In an interview with Army Radio Sunday, Netanyahu dismissed right-wing criticism.
“The same people who now tell me to apply sovereignty [in the West Bank] told me several months ago that we must not apply sovereignty because it will lead to a Palestinian state,” the premier said. “This is not serious.”
Those comments infuriate Dagan, the head of the Samaria Regional Council.
In a statement, Dagan said that Netanyahu “has failed embarrassingly to fulfill his central promise in three election cycles that gave him the victory.” Now, he added, the premier “is adding insult to injury and adopting the rhetoric of the extreme left by blaming the settler movement for everything.”
Yisrael Gantz, head of the Binyamin Regional Council, accused Netanyahu of “misleading the public” and said the premier had promised “sovereignty without a Palestinian state.”
“If your intention had been to promote annexation with a Palestinian state, it is good that you shelved it and it is good that we fought it, but it is a shame that you didn’t inform the Israeli public,” Gantz said. “Don’t try to cast us now as extremists.”
Not all settlement leaders took a hard line against Netanyahu in the wake of Thursday’s announcement, however.
Efrat Local Council chairman Oded Revivi stated that the UAE deal was “good news for settlement.” While it was “not the dream we dreamed of… it is definitely a step in the right direction,” religious Zionist news site Kipa reported him saying.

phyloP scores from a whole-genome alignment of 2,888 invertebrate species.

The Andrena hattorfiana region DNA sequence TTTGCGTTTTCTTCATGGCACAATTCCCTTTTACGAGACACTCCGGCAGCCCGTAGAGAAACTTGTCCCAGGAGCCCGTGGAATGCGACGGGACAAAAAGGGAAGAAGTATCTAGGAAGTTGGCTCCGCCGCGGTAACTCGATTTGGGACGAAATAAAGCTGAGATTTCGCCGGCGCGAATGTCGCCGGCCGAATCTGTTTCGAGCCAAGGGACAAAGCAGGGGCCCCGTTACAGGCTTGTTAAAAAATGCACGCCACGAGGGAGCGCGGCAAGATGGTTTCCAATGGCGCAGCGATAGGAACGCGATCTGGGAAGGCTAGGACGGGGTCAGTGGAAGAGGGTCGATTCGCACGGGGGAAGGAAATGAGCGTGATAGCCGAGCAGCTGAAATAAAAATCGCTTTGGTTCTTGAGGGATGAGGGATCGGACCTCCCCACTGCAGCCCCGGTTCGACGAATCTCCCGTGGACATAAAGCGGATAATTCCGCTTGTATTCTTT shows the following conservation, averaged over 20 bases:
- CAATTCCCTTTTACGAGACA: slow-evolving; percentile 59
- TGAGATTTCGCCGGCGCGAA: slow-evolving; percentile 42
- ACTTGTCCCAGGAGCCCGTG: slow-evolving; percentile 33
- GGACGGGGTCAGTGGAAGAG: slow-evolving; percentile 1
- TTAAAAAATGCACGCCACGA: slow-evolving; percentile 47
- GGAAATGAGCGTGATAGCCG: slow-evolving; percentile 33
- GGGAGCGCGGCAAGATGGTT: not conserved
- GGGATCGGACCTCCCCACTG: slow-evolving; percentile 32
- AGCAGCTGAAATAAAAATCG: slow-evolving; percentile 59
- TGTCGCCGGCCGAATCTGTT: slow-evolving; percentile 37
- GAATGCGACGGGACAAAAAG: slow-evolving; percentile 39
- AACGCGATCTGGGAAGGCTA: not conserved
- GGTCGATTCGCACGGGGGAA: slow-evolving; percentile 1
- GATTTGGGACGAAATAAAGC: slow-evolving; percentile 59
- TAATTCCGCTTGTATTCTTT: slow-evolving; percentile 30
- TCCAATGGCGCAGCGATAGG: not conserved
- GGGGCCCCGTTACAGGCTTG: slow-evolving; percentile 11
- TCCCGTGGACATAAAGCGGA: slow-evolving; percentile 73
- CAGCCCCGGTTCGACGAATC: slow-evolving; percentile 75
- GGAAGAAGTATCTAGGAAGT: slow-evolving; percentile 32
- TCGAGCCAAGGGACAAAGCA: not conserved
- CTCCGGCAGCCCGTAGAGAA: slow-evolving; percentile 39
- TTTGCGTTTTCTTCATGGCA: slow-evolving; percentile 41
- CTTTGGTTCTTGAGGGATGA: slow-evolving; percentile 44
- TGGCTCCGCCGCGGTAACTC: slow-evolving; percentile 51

The Israeli agreement to postpone the application of Israeli law in the Jewish settlements in Judea and Samaria is a fair price.
— Oded Revivi עודד רביבי (@odedrevivi) August 13, 2020
According to Revivi, the settlements have been held up as an obstacle to regional peace efforts for years. But Israel’s burgeoning relations with the Gulf states proved that “peace can come even without displacing Jews from their homes.”
Netanyahu insisted Thursday that his plan to apply Israeli sovereignty to some 30 percent of the West Bank, covering the settlements and the Jordan Valley, had been only “temporarily halted” at the request of US President Donald Trump, but that he remained “committed” to implementing it in full coordination with the US.
Politicians to Netanyahu’s right harshly criticized him for last week, with Yamina chief MK Naftali Bennett accusing him of having “missed a once-in-a-century opportunity” and Yamina MK Bezalel Smotrich calling for the national camp to “present an alternative leadership” to that of the prime minister.
Sensing the rising discontent among their settler base, many Likud ministers have said it is imperative not to give up on annexation.
Even before Thursday’s announcement, it appeared that Netanyahu’s annexation plans were unlikely to advance in the near term.
Annexation has largely been displaced by the coronavirus in the public discourse and in July, Army Radio reported that Knesset Speaker Yariv Levin had told associates that no attention was being paid to the issue in Washington, making it unlikely that the prime minister would advance the issue, as he was unwilling to move forward without coordinating with the Trump administration.